New-Approach Methodologies (NAMs) and Non-Animal Technologies (NATs)
- Around 66% of funding council money is spent on research methods that do not directly use animals.
- Around 80% of charity funding is spent on research methods that do not directly use animals.
Animal and non-animal methods are both essential to bioscience. They are often both used as part of the same study, with animals used to answer the questions other techniques cannot.
In recent years, technology has advanced rapidly leading to better animal tests, better tools and more non-animal methods. These are adopted alongside the older tools as they become available, and will ultimately replace some of them for most purposes.
In most cases, the non-animal methods has been in development for many years but only recently became usable.
What are NAMs?
NAMs stands for ‘New Approach Methodology’ and refers specifically to the 12% of animal experiments that are for regulatory purposes. These are tests demanded by the regulator to show that a product is safe enough for humans, animals and the environment to use or be exposed to. NAMs are a mix of maturing non-animal technologies and methods newly applied to regulatory questions.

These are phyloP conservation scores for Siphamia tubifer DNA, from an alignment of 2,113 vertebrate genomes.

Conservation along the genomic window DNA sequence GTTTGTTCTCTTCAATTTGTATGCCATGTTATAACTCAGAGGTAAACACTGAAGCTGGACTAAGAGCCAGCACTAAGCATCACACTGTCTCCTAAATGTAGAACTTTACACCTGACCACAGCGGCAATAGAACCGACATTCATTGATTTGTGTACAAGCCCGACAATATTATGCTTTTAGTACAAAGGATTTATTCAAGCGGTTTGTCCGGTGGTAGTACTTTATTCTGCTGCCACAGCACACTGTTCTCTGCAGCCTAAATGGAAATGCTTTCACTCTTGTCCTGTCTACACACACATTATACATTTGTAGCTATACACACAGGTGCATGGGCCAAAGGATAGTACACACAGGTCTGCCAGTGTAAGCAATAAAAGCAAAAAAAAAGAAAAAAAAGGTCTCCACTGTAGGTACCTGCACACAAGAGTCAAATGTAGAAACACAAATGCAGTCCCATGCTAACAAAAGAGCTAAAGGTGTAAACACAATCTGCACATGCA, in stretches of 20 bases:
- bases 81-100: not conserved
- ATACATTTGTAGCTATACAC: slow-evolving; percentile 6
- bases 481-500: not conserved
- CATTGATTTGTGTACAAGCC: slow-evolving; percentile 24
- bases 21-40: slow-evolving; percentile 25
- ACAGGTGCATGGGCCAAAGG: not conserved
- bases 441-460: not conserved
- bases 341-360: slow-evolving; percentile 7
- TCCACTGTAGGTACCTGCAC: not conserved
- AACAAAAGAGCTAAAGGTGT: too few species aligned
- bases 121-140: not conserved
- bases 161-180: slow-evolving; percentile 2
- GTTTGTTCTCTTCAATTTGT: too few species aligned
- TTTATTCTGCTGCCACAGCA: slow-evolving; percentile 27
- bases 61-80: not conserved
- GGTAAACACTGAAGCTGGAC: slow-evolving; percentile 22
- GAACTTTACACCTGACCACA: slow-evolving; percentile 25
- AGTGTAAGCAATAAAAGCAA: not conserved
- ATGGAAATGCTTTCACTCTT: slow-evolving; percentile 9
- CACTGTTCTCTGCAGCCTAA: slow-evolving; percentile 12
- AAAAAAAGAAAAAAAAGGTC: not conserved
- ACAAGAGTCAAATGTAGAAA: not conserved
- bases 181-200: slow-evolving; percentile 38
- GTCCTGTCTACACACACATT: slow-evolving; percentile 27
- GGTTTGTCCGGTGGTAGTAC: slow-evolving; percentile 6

Adopting NAMs and NATs
It is illegal to use animals if a non-animal method can be used instead, so adoption in regulatory use has no legal barriers. NAMs are thus being phased-in with a view to understanding where they can replace animals. Outside of regulatory requirements, drug development companies are free to use NAMs and NATs to test or develop their products prior to submitting them for safety testing.
NAMs will not immediately replace existing test methods, but will ultimately avoid current animal and nonanimal tests in some areas. The market for animal test methods and non-animal methods is currently around the same size at around $10Billion each. However the non-animal segment is expected to grow at a rate (CAGR) of 13.5% whereas the animal market will only grow at a rate of 5%.
Drug regulators wish to know if a potential medicine is safe enough to try in human volunteers. Animals predict this level of safety very well with an 86% average prediction rate, and can predict toxicity, but cannot predict whether something will later prove to have unmanageable toxicity.
Liver chips can answer this question, at least for the liver, with 87% accuracy. Proven to be effective in late 2022, if used early in the drug development process, it can identify the 9 out of every 100 drugs that would later fail for liver-related safety issues. Understanding Animal Research thus recommends that they are used at the earliest opportunity.
Roughly the size of an AA battery, liver chips are made from a flexible, translucent polymer. Inside are tiny tubes, each less than a millimetre in diameter, lined with living cells taken from a particular human or animal organ. These are suitable for answering some simple scientific and regulatory questions and can thus reduce animal use for that purpose.